I just ran across this video titled “Llévame al museo, papi” (Take me to the Museum, Dad,) relating to the Museum of Contemporary Art of Barcelona (MACBA) in Spain. Far to homage the institution, this video criticizes “the absorption of the art world and the virtually zero impact of museums on citizens’ daily life.” This is done by mixing flamenco and reggaeton in the very dubious taste of some current massive consumption video-clips.
The author of this mishmash is the artist currently living in Barcelona, Guillermo Trujillano, who produced it in 2006 for the program “hempreslaradio.net.” Trujillano’s concerns connect in some way to Sociable Museums’ interest about the impact of Social Software on Art Museums. With this work, the artist seems to be asking why bigger audiences relate these cheesy musical groups, and on the other hand, why art museums use to remain very far to this achievement. Are not museums containing enough significance and quality samples to also engage big audiences?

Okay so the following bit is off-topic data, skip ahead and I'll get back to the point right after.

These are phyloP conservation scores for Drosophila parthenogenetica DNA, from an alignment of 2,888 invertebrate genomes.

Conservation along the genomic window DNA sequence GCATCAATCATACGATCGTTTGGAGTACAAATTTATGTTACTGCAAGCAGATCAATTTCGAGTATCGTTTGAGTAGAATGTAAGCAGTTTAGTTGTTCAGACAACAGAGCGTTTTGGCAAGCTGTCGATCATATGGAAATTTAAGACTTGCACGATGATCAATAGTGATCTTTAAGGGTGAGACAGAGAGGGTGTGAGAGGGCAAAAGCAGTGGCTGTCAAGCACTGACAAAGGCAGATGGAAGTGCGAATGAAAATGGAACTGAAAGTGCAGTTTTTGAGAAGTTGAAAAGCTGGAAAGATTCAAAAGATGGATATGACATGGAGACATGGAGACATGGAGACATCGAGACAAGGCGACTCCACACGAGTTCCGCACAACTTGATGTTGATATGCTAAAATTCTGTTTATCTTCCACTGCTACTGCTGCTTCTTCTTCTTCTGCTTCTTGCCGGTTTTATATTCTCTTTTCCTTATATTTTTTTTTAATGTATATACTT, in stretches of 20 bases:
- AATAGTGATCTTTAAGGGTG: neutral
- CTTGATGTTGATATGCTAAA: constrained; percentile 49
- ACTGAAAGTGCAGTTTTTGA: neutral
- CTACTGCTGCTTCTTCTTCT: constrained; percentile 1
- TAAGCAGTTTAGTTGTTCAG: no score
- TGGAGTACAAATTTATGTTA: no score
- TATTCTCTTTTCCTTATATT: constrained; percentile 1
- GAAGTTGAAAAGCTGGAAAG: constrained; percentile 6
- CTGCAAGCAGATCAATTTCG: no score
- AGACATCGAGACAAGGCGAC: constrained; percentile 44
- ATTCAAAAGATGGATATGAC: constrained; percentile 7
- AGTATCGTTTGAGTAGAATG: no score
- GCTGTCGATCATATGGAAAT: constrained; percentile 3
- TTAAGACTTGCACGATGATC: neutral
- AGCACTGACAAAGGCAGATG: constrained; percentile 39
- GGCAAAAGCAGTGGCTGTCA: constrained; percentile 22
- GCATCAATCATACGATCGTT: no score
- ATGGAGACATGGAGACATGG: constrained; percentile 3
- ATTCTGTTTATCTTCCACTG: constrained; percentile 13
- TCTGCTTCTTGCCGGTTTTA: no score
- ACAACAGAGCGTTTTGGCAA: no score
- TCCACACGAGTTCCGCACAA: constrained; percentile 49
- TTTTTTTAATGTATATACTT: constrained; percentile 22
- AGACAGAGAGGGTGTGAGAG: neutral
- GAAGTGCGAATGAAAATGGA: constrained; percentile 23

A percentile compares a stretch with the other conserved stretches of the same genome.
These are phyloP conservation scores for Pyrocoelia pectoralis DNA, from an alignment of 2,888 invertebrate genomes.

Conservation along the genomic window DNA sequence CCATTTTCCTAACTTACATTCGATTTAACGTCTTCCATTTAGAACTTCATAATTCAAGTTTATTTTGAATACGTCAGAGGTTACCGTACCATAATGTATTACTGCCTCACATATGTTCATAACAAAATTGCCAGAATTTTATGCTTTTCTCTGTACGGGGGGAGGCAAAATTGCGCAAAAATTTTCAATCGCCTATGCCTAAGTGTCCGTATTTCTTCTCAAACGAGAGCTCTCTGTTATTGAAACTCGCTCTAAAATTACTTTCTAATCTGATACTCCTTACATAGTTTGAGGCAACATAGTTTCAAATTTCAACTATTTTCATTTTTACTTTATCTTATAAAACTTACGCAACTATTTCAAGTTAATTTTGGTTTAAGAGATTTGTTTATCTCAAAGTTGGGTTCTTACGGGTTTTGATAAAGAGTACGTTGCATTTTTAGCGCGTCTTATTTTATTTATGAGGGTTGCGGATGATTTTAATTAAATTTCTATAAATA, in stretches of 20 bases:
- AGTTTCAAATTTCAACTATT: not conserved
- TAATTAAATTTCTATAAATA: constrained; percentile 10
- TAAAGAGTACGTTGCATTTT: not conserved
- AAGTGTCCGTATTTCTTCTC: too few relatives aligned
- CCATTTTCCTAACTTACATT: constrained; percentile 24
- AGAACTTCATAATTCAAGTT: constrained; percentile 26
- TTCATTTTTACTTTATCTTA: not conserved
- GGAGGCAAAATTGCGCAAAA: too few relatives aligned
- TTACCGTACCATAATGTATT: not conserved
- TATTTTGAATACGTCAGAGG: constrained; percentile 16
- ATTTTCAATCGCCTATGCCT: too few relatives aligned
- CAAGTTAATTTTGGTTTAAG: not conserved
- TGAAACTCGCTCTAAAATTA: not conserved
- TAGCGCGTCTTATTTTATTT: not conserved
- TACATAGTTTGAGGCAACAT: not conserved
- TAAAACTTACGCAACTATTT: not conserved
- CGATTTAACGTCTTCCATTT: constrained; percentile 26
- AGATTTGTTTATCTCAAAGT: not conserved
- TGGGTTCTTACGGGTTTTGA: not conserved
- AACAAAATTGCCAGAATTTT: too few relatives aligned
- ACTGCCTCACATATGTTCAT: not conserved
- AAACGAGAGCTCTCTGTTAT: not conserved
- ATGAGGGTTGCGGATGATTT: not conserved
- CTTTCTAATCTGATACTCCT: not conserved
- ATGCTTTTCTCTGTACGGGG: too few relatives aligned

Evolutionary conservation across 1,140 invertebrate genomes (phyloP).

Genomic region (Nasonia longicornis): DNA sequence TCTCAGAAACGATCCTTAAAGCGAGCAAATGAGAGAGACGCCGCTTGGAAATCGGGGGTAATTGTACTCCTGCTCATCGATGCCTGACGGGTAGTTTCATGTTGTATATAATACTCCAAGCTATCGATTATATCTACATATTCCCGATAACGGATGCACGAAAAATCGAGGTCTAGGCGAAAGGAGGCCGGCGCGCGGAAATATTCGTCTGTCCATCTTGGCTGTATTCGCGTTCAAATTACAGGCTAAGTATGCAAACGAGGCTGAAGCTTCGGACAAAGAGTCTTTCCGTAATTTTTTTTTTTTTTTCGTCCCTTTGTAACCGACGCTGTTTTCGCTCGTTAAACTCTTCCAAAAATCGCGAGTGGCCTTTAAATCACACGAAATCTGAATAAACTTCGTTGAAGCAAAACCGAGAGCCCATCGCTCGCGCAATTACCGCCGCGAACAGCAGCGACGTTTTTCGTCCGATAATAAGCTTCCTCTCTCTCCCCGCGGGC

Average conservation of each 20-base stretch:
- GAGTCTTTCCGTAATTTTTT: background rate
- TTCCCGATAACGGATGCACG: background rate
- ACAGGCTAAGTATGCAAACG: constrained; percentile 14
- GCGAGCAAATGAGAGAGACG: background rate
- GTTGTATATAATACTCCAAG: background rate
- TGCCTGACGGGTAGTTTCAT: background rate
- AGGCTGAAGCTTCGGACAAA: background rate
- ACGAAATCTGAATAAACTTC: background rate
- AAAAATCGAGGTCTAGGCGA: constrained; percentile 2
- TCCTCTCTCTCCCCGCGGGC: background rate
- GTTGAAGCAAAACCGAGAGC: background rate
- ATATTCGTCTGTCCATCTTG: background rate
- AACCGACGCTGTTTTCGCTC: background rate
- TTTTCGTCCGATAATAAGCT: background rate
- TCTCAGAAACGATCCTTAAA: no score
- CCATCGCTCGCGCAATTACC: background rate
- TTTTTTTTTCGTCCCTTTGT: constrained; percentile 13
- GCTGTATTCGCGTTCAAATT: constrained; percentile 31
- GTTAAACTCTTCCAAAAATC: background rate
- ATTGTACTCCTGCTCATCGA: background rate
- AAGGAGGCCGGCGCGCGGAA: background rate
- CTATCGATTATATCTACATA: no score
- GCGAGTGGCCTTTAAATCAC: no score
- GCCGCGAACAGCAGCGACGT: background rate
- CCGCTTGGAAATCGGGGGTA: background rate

We all know that is difficult to make art museums part of common daily life. The question here is if Trujillano’s video is solving something about this or it is just stressing even more the boundaries between art museums and daily life. Furthermore, should it be the goal of art museums becoming part of peoples’ daily life and engaging ‘big audiences’?
Although “Llévame al museo, papi” is more elaborated and technically better than most of the videos available in the Social Software, I personally prefer less self-conscious responses. However, thanks to posting it in YouTube I have been able to learn about it and posting it in this blog to continue the debate started by Trujillano.
Now it is time to experience this hilarious point of view on MACBA, and why not, enjoying some of its details. Our favorite part begins at the minute 2:30, with the group of flamenco dancers in the street and when the singer says,
Yo aquí cantando en la calle (Me here singing in the street)
tu aquí bailando en la calle (you here dancing in the street)
y los museos vacíos (and museums are empty)
no hay quien gestione mi arte (nobody to manage my art)